Crossley, James G.

views updated

Crossley, James G.


Education: University of Nottingham, Ph.D.


Office—Department of Biblical Studies, University of Sheffield, Arts Tower, Western Bank, Sheffield S10 2TN, England. E-mail—[email protected]; [email protected]


University of Sheffield, Sheffield, England, lecturer in New Testament studies.


The Date of Mark's Gospel: Insight from the Law in Earliest Christianity, T & T Clark International (New York, NY), 2004.

(Editor, with C. Karner) Writing History, Constructing Religion, Ashgate Publishing (Burlington, VT), 2005.

Why Christianity Happened: A Sociohistorical Account of Christian Origins (26-50 CE), Westminster John Knox Press (Louisville, KY), 2006.

Judaism, Jewish Identities, and the Gospel Tradition: Essays in Honour of Maurice Casey, Equinox (Oakville, CT), 2008.

Coeditor of the Equinox "Biblical World" series; maintains a blog, Earliest Christian History.


James G. Crossley is a new Testament scholar whose studies include the origins of Christianity. Crossley maintains a blog where he posts published and soon-to-be published writings. In an interview with Jim West of, Crossley said of his blog Earliest Christian History, "Yet testing my work was never the reason for starting the blog. One key reason was political, and in different senses of the phrase. It now seems naive to me at least, but I once thought there were more politically radical people in scholarship, though I don't think that anymore. This disappointed me when it hit home and it disappointed me in terms of blogging because there, I thought, more than anywhere in biblical scholarship, would such views be found. The situation is quite the opposite, I think."

In Why Christianity Happened: A Sociohistorical Account of Christian Origins (26-50 CE), Crossley notes that Jesus observed Jewish law and followed dietary rules but that within two decades following his death, the Christian movement was discarding these laws. He argues that this swing was instrumental in the spread of the Christian religion. Converts included those who practiced Judaism lite, engaging with their more observant friends and neighbors but disregarding the rules regarding abstinence from eating pork or practicing circumcision, for example.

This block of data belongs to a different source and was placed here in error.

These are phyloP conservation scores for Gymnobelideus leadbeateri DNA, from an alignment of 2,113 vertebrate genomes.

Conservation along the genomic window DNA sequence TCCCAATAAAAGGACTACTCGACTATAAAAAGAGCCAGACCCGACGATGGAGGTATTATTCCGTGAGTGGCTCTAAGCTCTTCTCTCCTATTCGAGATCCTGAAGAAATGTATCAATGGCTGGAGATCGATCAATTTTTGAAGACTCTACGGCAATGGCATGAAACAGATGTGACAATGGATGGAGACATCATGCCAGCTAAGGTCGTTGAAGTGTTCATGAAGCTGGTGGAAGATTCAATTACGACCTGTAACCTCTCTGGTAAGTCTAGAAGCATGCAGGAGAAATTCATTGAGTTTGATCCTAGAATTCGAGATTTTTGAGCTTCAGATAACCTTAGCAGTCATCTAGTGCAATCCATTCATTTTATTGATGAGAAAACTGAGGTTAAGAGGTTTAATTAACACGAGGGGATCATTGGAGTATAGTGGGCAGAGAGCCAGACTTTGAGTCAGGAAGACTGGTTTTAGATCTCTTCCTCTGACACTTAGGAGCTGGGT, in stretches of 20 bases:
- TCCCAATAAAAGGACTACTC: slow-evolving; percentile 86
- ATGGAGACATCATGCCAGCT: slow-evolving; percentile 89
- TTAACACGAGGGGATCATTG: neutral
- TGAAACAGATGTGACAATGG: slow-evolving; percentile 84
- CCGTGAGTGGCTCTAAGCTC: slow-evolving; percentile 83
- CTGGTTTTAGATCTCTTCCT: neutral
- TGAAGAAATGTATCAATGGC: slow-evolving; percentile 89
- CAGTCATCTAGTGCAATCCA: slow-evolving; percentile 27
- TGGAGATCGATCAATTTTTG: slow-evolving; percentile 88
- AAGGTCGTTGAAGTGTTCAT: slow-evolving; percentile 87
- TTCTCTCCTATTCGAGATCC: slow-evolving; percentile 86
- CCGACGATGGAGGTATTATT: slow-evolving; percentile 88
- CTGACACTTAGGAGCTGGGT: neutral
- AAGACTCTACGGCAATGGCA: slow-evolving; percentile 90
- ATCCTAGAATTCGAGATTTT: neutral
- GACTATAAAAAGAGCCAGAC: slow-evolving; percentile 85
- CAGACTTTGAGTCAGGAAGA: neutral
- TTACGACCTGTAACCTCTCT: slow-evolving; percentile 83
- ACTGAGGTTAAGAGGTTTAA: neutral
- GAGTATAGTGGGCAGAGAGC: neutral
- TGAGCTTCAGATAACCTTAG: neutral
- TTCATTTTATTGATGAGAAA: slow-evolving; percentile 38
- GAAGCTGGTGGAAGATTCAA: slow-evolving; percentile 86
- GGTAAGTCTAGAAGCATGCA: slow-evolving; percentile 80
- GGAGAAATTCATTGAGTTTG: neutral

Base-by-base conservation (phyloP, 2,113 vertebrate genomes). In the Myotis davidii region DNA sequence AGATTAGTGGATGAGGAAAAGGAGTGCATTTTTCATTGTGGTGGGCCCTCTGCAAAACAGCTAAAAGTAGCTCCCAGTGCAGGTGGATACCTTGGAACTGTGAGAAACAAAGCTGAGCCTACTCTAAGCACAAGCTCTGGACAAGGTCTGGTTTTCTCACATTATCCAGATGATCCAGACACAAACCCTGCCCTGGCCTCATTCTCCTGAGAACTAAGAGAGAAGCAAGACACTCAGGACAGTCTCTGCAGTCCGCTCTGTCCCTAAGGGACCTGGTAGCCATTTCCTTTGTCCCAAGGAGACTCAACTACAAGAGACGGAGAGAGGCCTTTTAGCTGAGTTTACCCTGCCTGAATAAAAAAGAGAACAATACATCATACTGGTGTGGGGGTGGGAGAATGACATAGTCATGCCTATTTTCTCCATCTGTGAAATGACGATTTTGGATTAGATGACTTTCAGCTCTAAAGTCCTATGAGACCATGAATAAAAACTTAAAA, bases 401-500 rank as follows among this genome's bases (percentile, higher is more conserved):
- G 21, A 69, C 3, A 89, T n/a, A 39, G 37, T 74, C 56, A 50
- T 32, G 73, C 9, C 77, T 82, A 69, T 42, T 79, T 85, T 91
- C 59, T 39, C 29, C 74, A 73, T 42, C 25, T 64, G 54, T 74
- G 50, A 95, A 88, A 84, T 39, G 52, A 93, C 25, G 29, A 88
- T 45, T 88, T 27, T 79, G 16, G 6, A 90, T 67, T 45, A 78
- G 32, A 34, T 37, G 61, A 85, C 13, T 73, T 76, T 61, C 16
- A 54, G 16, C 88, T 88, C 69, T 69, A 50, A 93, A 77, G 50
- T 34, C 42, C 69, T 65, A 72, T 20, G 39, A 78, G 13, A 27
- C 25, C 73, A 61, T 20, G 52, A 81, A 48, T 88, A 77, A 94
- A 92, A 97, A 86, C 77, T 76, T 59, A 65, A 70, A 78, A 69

Crossley told Chronicle of Higher Education interviewer David Glenn: "And it's in this context that Paul can come along and give his great teachings on justification by faith. I think that you can see that context as a social, or almost an economic, phenomenon."

Crossley told CA: "At present, Noam Chomsky, Edward Said, Maurice Casey, Derek Gregory, and Gilbert Achcar are particularly influential on my work."

When asked which of his books is his favorite, Crossley said: "The forthcoming one: because I have just written it, it is at least relevant for once, it involves my major interest in politics and foreign policy, and I tend to put my other books to the back of my mind and forget about them."

When asked what kind of effect he hopes his books will have, he said: "Of the previous books, I hope that some New Testament scholars would at least attempt to look at early Jewish sources in more detail rather than pay lip service to ‘Second Temple Judaism.’ I would also hope that some New Testament scholars may pay closer attention to the social historical causes underlying Christian origins."



Chronicle of Higher Education, February 9, 2007, David Glenn, "Why Early Christians Stopped Observing Jewish Codes," interview.

Journal of Religion, October, 2005, Daniel J. Harrington, review of The Date of Mark's Gospel: Insight from the Law in Earliest Christianity, p. 649.

Journal of Theological Studies, October, 2006, David Instone-Brewer, review of The Date of Mark's Gospel, p. 647.

ONLINE, (August 10, 2007), Jim West, "Jim West Interviews James Crossley."

Earliest Christian History, (August 10, 2007), author's blog.

University of Sheffield Web site, (August 10, 2007), author biography.